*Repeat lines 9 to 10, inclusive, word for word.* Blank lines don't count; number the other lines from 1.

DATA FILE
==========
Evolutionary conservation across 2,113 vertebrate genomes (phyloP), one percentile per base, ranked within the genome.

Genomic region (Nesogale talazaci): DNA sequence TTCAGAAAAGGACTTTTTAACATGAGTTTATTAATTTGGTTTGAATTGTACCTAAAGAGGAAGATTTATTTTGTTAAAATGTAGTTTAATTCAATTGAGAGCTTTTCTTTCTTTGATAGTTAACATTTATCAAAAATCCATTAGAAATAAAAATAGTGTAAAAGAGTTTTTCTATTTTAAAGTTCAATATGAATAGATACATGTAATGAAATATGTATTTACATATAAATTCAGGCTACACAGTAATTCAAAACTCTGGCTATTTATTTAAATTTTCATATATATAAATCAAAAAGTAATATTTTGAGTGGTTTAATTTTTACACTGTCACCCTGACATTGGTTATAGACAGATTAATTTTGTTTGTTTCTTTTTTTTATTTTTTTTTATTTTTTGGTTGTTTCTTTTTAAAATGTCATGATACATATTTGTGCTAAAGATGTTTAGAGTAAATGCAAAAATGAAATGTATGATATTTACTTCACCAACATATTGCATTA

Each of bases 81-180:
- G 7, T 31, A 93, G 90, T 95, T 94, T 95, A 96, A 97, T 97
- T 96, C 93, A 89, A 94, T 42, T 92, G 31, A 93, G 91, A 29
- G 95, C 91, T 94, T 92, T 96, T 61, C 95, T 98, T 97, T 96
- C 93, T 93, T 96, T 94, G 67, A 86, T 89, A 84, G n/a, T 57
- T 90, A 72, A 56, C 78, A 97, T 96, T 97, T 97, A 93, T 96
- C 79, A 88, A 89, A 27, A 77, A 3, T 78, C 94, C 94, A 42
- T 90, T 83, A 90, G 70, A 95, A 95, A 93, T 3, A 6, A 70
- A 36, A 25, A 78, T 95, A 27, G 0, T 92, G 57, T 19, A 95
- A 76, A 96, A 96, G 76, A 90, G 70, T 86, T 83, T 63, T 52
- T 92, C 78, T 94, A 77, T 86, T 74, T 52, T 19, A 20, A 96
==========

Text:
- C 79, A 88, A 89, A 27, A 77, A 3, T 78, C 94, C 94, A 42
- T 90, T 83, A 90, G 70, A 95, A 95, A 93, T 3, A 6, A 70